Haylee, first of all thank you for the kind words! As to whether or not your tattoos will hinder your ability to secure a job in the future, I don’t think it should. Our outfits as funeral directors are very traditional, and a staple in our wardrobe is the suit which should cover most of your art pieces. And guess what? If your employer can’t see past your tattoos to see the awesome person that you are you don’t want to work for them anyways! I know an amazing funeral director who has a neck tattoo and she always wears a scarf so there are things we can do to cover when need be. You can’t loose you in this job, remember that!
Hi. Just found your ‘blog while working a Saturday office gig at a local funeral home. Have graduated from mortuary school but do not have embalming credentials, only funeral directing. Studying for state boards. Anyway, I wonder some days whether I’m biting off more than I should. I have kids, a husband, and around these parts it’s mostly men in the funeral biz. It’s been hinted to me that without the embalming creds I won’t be employable or as valuable. It’s also been hinted, when the male funeral directors talk about their day, that the hectic life might be one I should “think about.” Trying to not feel discouraged, but also don’t want to ignore reality. Look forward to reading your older posts. Thanks for the ‘blog. You’re a rare voice.
Thanks for reaching out Mae. It is a hard job, but one I love and one that I hope you’ll love too! Something that I learned early on is not to let anyone intimidate me or make me feel like less of a funeral director for what I do or don’t do. I know I make a difference in the lives of the families that I serve and that keeps me going when times are hard! Good luck on your journey!
Also, how do you handle the actual heavy lifting that comes with first calls, casket transport, etc.? It’s been suggested to me that women aren’t suited for the profession because they’re not physically as strong as men.
I know my strength! I know what I can and cannot do and when I cannot lift I ask for help. Casket jacks for moving caskets, body lifts for transporting bodies into caskets help a TON! There are some things I cannot do but that’s why we work as a team.
I made removals while in college back in the early 80’s, I learned a lot about the business.
Checking back in after not visiting Little Miss Funeral for a while. What I enjoy and admire so much about the blog is-even though it is so specific to such a specific industry, the points you make are universal and applicable to all careers and situations. I’m still a huge fan!
Thanks Nina 🙂
Congrats on the wee one. I had a slight suspicion. I’m an apprentice/student in a 1 year online program and a friend of Kari Northey. Keep up the good work!
I saw your YouTube video on the death of babies. I have to tell you it was very moving and touching to see how you explain your emotions it’s sending these tragic situations. Me and myself and creeped out about death and people that deal with the Dead. But you’ve changed my perspective on is that. You really care
You have to excuse this phone it doesn’t type what I intend. What I meant to say was people who deal with the business of death always creep me out. I always thought they were weird and ghoulish. But you’ve changed my perspective. Congratulations on your pregnancy and I wish you all the best sweetheart. Thank you for educating us. Your fan John.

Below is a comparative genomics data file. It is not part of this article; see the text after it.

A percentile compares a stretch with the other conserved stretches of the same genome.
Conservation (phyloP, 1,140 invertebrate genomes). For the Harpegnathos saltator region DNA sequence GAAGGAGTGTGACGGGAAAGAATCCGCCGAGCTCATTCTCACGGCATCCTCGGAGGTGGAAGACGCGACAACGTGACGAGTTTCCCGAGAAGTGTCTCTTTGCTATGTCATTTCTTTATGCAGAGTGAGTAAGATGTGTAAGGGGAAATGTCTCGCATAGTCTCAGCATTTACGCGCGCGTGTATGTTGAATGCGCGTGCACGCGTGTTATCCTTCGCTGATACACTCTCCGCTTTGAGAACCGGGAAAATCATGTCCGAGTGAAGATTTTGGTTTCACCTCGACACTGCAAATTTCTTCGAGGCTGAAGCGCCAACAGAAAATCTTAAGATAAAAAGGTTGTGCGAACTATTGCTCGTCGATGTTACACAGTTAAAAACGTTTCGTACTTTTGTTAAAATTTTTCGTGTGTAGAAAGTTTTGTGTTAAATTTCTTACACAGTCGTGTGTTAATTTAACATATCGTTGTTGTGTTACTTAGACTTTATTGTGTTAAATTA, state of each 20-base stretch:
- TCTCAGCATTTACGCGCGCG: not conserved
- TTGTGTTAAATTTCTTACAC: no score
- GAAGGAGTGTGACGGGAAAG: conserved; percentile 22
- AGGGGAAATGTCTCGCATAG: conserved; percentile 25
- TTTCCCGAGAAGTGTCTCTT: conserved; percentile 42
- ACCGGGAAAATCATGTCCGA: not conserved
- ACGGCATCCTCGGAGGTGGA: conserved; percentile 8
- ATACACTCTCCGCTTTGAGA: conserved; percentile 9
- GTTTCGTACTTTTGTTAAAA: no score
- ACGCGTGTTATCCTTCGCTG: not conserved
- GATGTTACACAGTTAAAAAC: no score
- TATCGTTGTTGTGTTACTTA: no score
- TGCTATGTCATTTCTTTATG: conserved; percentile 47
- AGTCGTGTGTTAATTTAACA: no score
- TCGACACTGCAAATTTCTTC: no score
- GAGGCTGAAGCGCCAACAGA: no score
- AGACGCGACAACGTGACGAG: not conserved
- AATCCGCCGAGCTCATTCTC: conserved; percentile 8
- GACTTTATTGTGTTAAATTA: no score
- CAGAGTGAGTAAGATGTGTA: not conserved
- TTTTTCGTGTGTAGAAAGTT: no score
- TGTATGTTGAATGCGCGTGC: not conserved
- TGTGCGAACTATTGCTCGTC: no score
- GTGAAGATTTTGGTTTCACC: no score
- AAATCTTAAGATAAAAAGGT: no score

Hello Lauren, I had a question, I attended a funeral for a clise friend and when it came time for the burial she was not set on straps to be lowered into the vault, she was lowered by hand with straps and they lowered the feet first then the head, i was wondering if she shifted in the coffin at all? It sounded like something happened inside but the coffin lid was never opened to check. The workers just continued with the burial. What is your opinion on this? I am worried she is not resring comfortably.
I just started my new career in the funeral service industry! I am a funeral service practitioner and embalming apprentice. I have been surrounded my death my entire life and just being in a funeral home feels like the right place for me to be. My family and husband were very weirded out by it at first but now they can see how happy it makes me. I could see myself doing this until I die. I’m so glad I found your channel. If I could pick your brain and ask you a few questions please email me. I know you are really busy!
Hello! I stumbled across your videos because my son is interested in mortuary school next fall in Colorado . We have no experience in this industry and I would appreciate any advice you would have for someone embarking on this career. Thank you!
If he could contact funeral firms in your area and ask to shadow for a day I think it would be very helpful. Tell the funeral director that he’s going to school but wanted to see up close what the job looks like. I saw an embalming before I went to school and it confirmed in me that I wanted to do this!
Hi Lauren! I am so happy to have found your YouTube channel and blog! I live in NY too on Long Island, and I just got my first job in a funeral home as an assistant/greeter. I have ALWAYS wanted to see if I have the skills and mindset to be a funeral director before going to mortuary school. Finally at 25, I have the perfect opportunity to do so at this job. So far I am progressing really well with my training but constantly worried about talking to grieving families. Do you have any tips for going about that? I’m worried I will say the wrong thing, or offend someone, or just make things worse, so I wind up staying quiet even though I want to reach out to them and help. I know this is a big part of being a director so I figured asking for advice was the best way to go! Also, I started thinking about making my own channel to document my journey through school and my new career, you’ve been an inspiration for sure, I would love some advice on making videos as well! Thank you!